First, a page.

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The University of Southampton

Showering and sleeping with contact lenses increase risk of sight-threatening infection

Published: 23 October 2020
Contact lense

Showering and sleeping with contact lenses in are the biggest personal hygiene causes of microbial keratitis, a sight-threatening complication which affects thousands of patients every year, according to a new study by Southampton eye experts.

In a case-control study, published in BMJ Open Ophthalmology, University of Southampton researchers carried out interviews with contact lens wearers presenting with microbial keratitis and contact lens wearers without the infection. They were asked to identify lens wear practices, including lens type, hours of wear, personal hygiene and sleeping and showering in lenses.

The findings showed the effect of acquiring infection with frequency of showering whilst wearing lenses. Patients who showered with lenses in were seven times more likely to acquire microbial keratitis, while patients who slept with lenses in were three times more likely to acquire the infection. Age was also a factor with those in aged between 25 and 39 years old being at higher risk.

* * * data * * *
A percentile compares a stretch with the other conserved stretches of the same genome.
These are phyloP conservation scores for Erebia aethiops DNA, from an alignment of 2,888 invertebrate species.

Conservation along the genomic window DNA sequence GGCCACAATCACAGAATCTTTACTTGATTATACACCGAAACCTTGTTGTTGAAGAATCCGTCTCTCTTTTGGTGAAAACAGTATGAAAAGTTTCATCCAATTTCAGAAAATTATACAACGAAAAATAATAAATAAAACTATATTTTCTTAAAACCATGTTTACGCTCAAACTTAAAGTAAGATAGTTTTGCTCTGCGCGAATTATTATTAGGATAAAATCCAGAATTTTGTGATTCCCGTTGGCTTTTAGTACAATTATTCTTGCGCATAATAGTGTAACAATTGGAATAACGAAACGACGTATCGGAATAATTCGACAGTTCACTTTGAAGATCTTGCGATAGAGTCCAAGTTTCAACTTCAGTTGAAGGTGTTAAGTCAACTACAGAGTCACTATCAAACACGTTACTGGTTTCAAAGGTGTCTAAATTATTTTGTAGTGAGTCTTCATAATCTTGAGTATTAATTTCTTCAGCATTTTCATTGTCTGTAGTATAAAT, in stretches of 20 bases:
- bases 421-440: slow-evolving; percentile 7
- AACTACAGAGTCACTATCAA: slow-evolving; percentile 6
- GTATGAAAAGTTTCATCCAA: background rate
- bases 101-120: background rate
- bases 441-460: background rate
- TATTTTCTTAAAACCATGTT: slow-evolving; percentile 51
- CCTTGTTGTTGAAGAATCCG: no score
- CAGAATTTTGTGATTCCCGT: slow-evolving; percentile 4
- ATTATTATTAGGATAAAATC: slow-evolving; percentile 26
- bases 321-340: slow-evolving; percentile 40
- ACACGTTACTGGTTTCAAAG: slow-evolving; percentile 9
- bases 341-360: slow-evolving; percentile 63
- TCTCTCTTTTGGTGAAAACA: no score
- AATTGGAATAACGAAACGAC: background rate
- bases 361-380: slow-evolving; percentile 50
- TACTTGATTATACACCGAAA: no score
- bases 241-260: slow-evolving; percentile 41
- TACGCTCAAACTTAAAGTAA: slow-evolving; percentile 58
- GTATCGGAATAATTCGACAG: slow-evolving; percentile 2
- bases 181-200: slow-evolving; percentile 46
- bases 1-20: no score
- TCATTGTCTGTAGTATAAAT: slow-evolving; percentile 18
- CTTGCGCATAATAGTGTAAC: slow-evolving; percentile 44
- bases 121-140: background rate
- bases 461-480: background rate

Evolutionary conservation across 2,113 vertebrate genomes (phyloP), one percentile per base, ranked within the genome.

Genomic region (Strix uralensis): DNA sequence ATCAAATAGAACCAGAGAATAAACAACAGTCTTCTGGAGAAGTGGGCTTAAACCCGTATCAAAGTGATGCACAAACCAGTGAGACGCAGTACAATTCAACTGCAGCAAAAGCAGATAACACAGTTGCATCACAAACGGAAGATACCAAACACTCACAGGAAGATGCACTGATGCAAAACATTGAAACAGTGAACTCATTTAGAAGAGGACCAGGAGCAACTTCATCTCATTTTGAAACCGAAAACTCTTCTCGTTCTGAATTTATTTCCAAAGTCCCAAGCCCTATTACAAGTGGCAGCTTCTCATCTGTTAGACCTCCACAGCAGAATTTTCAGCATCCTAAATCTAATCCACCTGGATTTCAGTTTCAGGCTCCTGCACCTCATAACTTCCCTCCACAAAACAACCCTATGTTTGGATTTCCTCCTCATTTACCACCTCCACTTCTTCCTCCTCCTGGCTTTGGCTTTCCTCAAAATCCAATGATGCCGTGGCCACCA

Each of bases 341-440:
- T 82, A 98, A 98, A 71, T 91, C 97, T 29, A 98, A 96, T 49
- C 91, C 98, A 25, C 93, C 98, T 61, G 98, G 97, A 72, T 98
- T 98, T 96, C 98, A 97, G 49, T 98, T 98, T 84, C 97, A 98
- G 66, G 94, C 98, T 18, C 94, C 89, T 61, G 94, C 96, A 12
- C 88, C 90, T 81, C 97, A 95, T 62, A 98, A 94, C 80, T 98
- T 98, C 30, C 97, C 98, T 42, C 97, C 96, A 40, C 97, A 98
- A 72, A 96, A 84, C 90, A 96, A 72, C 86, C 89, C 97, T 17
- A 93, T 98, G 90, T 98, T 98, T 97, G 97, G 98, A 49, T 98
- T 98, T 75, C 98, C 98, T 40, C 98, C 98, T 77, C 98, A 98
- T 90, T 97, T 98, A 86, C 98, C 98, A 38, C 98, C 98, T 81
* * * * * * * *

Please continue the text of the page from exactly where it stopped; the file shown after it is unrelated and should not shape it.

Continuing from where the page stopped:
Contact lens wear is very common worldwide, with an estimated four million wearers in the UK alone. Contact lens related eye infections are very frequent and important cause for unilateral visual impairment. It is known that personal hygiene contributes to contact lens infections, but it is not clear which factors and habits contribute to a contact lens-related corneal infection. This is the first study to identify and grade the different personal hygiene practice.

Parwez Hossain, Associate Professor in Ophthalmology, who led the study said: “Contact lens wear is safe providing wearers carefully follow personal hygiene advice issued by their Optometrist or Contact Lens Practioner”

He added that more needs to be done to improve the information contact lens wearers receive about personal hygiene practices and risk of eye infections.

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